“Visual processing and awareness are essential to all aspects of learning,”  Dr. Zelinsky says. “The brain simultaneously integrates sensory information from the right and left eyes and ears, as well as signals from each inner ear, and fibers in some muscles, such as the neck and feet.  If these signals are mismatched, the brain makes the body fidget, searching for a posture in which eyes and ears can work together.  Constant fidgeting, often diagnosed as ADD – attention deficit disorder, sometimes can be the result of a child’s search for eye-ear integration.”

To achieve optimal school performance, “students must be able to integrate their many sensory systems in order to maintain awareness of facial expressions and body posture, while also looking at information presented on a classroom screen. Students have to simultaneously listen and think about what the teacher is saying, while shifting gaze from place to place,” she explains.  “Children who struggle with reading, for example, likely have underdeveloped visual processing skills. These skills have nothing to do with 20/20 eyesight.  A person requires multiple visual skills to attain solid, fluent reading ability.  It’s not simply a matter of knowing the letters.”

Becky recalls Dr. Zelinsky explaining to her that lack of coordination between Elijah’s visual and auditory sensory systems caused him to be overwhelmed by his environment, to constantly operate at an abnormally high stress level.  “That’s why any increase in this stress would push him over the edge.”

Like other parents of children with developmental and learning challenges, Becky and her husband first turned to the standard health care system for assistance with Elijah.  “It took nine months just to get an appointment because there are so few specialists in this field.  I felt I had to research everything on my own,” Becky says.

And research is exactly what she did, enrolling Elijah in a variety of different developmental programs – occupational therapy, speech therapy, even therapeutic horseback riding classes.  However, it was Suzi Marks, owner of Mindful Movement in Highland Park, Ill., who recommended Elijah be seen by the team at the Mind-Eye Institute.  Suzi practices the Anat Baniel Method of NeuroMovement,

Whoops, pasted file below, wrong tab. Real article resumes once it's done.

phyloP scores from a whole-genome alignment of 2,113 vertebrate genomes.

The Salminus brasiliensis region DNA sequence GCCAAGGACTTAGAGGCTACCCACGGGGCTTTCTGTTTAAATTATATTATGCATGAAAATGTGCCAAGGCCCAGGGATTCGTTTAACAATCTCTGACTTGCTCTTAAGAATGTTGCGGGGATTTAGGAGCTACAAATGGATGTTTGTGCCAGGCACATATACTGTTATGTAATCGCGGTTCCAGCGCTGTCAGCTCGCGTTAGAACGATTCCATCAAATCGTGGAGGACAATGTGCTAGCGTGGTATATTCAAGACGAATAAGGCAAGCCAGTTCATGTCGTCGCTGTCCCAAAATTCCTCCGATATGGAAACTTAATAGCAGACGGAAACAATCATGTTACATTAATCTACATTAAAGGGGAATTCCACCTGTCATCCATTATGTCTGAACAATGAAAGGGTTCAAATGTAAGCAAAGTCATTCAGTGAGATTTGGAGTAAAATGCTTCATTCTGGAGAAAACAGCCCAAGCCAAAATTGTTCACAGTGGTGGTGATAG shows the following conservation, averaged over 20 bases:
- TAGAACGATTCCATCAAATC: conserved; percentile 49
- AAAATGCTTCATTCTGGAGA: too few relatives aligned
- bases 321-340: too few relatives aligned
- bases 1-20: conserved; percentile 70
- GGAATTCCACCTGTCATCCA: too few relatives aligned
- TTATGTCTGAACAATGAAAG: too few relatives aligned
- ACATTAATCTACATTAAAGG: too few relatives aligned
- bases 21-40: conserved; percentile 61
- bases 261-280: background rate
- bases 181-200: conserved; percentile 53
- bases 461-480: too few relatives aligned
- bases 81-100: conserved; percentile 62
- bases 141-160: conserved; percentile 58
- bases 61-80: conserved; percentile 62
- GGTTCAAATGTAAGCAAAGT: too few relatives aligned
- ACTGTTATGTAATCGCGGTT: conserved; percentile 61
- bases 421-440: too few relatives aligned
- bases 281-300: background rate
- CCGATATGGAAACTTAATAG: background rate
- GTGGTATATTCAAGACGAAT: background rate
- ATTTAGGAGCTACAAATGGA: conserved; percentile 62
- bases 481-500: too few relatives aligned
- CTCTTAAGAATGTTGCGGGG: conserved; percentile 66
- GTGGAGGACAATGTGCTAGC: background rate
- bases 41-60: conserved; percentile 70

Becky took her advice and now says the results of the Institute’s work have far exceeded her expectations.

“Even family members and friends have noticed the changes in Eli since he has been wearing his Mind-Eye glasses,” states Becky, brushing off suggestions that other therapy programs may be primarily responsible.  “We have not been attending other therapy programs since the COVID-19 pandemic started, yet Eli has been thriving.  I credit the glasses with helping him cope better and learn more.  I feel every moment he is wearing them they are having positive effects on his brain.  Perhaps, over time, these changes will become permanent, and he will not need the glasses.”

Indeed, Becky is so pleased she is even thinking of creating an organization or foundation that would support and encourage other parents of children with autism spectrum disorders to seek care at the Mind-Eye Institute. 

“Parents might think the Institute sounds too good to be true, but it definitely is true,” she says.  “Eli is proof of that.”

Dr. Zelinsky’s work is included in the second edition of Patricia Lemer’s 2019 book Outsmarting Autism.

For more information, go to https://www.mindeye.com or read Becky’s blog at https://ourmovementjourneytowellness.blogspot.com/2020/09/glasses-update.html?m=1.